Adriana Ramirez sprays paint the hair of a pinata depicting Republican presidential candidate Donald Trump at a workshop in Reynosa, Mexico, June 23, 2015. REUTERS

The National Endowment for the Arts, the independent federal agency that promotes and funds art in American communities, will be eliminated if the Trump administration has its way, the Hill reported Thursday.

The NEA provides direct grants to art agencies and artists throughout the country. In 2015, the agency awarded grants in every Congressional district, with roughly half intended to reach underserved populations, the NEA said in its most recent annual report. The agency said it funded 35,000 concerts, readings, performances and art exhibitions that had a live attendance of 33 million in 2015. Last year, the NEA had a budget of nearly $150 million, which is down from a peak of $175 million in 1992.

The elimination of the NEA would be part of a series of much larger cuts to the federal budget that would reduce federal spending by $10.5 trillion over 10 years, the Hill said. The Trump administration would also seek to reduce the size of a variety of agencies, including the departments of Commerce, Energy, Transportation, Justice and State. The administration would also seek to eliminate the National Endowment for the Humanities and privatize the Corporation for Public Broadcasting, which helps fund PBS and NPR.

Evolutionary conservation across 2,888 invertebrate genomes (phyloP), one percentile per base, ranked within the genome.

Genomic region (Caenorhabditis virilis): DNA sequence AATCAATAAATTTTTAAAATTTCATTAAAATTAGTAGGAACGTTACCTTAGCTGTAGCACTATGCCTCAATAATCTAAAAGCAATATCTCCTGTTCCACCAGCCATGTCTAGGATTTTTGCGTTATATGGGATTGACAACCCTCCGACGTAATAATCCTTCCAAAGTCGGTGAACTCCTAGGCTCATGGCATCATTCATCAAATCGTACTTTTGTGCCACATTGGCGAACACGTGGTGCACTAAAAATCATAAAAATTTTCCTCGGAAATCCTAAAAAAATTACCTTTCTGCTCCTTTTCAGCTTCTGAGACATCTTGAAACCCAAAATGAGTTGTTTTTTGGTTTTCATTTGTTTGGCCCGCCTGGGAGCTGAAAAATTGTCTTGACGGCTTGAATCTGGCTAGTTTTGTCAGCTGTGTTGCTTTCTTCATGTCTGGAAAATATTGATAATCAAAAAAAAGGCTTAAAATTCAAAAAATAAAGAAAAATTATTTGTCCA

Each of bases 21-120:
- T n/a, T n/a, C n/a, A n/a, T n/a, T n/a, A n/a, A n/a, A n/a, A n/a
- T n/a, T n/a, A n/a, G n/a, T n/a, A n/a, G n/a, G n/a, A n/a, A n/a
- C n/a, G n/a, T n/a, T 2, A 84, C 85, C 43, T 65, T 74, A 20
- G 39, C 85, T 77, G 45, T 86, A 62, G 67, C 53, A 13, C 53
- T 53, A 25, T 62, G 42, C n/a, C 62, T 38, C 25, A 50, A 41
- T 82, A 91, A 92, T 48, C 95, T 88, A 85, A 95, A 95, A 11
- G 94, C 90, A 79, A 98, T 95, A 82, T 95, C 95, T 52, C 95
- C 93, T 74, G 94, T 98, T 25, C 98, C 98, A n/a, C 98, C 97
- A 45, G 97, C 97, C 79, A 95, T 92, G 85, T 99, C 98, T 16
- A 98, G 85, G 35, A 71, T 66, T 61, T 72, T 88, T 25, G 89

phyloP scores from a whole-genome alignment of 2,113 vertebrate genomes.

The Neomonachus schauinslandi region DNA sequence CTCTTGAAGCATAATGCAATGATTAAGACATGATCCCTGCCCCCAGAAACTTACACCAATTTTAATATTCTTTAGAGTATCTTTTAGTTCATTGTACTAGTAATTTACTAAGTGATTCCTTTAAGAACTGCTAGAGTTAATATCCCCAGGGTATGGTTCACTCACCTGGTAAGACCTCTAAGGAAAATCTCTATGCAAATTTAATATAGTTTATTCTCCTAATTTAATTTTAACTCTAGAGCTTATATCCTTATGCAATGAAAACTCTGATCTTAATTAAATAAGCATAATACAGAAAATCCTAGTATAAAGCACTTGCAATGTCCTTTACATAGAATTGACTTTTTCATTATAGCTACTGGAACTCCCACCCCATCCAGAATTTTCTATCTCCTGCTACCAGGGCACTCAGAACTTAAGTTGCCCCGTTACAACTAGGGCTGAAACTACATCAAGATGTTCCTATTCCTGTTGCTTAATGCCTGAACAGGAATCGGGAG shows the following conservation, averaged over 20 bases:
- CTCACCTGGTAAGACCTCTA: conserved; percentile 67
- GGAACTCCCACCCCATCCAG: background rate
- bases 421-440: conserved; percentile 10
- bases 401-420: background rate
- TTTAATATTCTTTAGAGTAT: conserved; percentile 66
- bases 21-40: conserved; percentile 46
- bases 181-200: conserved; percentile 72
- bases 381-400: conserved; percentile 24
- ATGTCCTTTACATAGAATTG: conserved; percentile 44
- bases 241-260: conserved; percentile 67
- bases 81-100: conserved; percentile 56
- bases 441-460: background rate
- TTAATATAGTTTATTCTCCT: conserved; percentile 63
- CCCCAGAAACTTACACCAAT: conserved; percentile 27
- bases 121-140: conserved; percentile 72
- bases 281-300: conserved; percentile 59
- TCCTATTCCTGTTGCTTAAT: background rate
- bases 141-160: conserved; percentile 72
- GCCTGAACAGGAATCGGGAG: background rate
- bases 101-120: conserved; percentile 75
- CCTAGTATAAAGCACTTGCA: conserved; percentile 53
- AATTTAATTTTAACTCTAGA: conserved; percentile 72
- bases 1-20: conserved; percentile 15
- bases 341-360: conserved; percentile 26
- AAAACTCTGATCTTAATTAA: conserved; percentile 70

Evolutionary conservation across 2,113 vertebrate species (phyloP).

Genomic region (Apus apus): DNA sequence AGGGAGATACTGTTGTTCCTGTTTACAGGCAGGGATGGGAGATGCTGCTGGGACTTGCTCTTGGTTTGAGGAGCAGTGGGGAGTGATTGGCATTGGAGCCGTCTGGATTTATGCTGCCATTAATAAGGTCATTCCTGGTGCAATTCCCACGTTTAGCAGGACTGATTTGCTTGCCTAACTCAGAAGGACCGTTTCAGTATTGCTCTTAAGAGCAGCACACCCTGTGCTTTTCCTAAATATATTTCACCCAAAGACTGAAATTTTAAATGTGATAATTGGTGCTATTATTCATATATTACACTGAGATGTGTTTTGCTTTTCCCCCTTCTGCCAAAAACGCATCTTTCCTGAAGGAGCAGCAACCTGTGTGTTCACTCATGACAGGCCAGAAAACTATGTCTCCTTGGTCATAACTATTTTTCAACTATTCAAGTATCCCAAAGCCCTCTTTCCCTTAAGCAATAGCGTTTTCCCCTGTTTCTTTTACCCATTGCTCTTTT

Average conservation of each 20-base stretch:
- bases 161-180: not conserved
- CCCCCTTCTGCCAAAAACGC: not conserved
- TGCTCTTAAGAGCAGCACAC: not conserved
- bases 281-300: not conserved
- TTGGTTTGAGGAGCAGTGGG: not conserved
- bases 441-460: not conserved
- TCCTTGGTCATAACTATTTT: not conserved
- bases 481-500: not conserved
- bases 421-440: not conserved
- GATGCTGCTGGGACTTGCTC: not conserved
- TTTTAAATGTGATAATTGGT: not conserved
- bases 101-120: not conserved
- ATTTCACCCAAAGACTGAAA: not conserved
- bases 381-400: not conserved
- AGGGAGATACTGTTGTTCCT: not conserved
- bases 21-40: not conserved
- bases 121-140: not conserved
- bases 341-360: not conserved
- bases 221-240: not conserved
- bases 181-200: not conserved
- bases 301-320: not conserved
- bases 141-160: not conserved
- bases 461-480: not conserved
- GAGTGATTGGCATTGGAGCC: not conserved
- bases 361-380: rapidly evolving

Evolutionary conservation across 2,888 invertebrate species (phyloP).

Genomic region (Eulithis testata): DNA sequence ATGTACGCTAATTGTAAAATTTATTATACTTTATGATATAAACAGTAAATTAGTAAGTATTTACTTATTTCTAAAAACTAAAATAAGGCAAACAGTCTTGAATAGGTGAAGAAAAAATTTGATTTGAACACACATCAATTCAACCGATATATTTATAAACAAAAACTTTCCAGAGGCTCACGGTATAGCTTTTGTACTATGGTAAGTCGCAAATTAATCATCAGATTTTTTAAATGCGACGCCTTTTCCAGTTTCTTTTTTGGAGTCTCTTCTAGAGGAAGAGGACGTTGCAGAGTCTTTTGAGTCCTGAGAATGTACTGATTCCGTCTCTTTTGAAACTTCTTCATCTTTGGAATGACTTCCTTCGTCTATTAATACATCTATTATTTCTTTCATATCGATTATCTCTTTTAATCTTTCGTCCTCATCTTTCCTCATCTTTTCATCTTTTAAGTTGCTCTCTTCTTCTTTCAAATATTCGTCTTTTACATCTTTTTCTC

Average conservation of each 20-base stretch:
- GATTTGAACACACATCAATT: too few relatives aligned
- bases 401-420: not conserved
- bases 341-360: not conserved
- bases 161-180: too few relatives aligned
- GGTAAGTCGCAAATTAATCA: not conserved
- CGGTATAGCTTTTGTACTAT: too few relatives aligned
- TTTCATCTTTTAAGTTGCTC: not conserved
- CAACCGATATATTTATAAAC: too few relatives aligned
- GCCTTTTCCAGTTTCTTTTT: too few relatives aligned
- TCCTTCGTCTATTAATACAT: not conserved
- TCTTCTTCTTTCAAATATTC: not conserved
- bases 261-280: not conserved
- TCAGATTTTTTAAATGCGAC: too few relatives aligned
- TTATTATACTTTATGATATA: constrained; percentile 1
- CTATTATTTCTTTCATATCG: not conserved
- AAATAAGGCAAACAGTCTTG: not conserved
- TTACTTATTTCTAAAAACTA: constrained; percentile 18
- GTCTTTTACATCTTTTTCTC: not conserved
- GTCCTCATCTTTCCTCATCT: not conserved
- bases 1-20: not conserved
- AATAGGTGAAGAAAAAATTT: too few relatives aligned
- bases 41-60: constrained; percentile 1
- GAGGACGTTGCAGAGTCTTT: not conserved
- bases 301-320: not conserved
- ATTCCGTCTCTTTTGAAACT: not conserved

In December, Trump staff made overtures to actor Sylvester Stallone to head the NEA. Stallone declined the position, although he said he was flattered to have been considered.

Congress created the NEA in 1965, and in 1966 the agency received about $3 million in funding. That funding increased over the next decade and by 1978, Congress was providing the NEA with more than $120 million dollars a year, which is more than $471 million in today's dollars.

This is not the first time that Republican lawmakers have sought to eliminate the NEA. When Republicans took control of the House in 1995, the first time the GOP controlled the legislative body since the creation of the NEA, Speaker Newt Gingrich talked about eliminating the agency, which had come under fire for funding art that some deemed "offensive." In 2011, a Republican spending plan called for the delaminating the agency.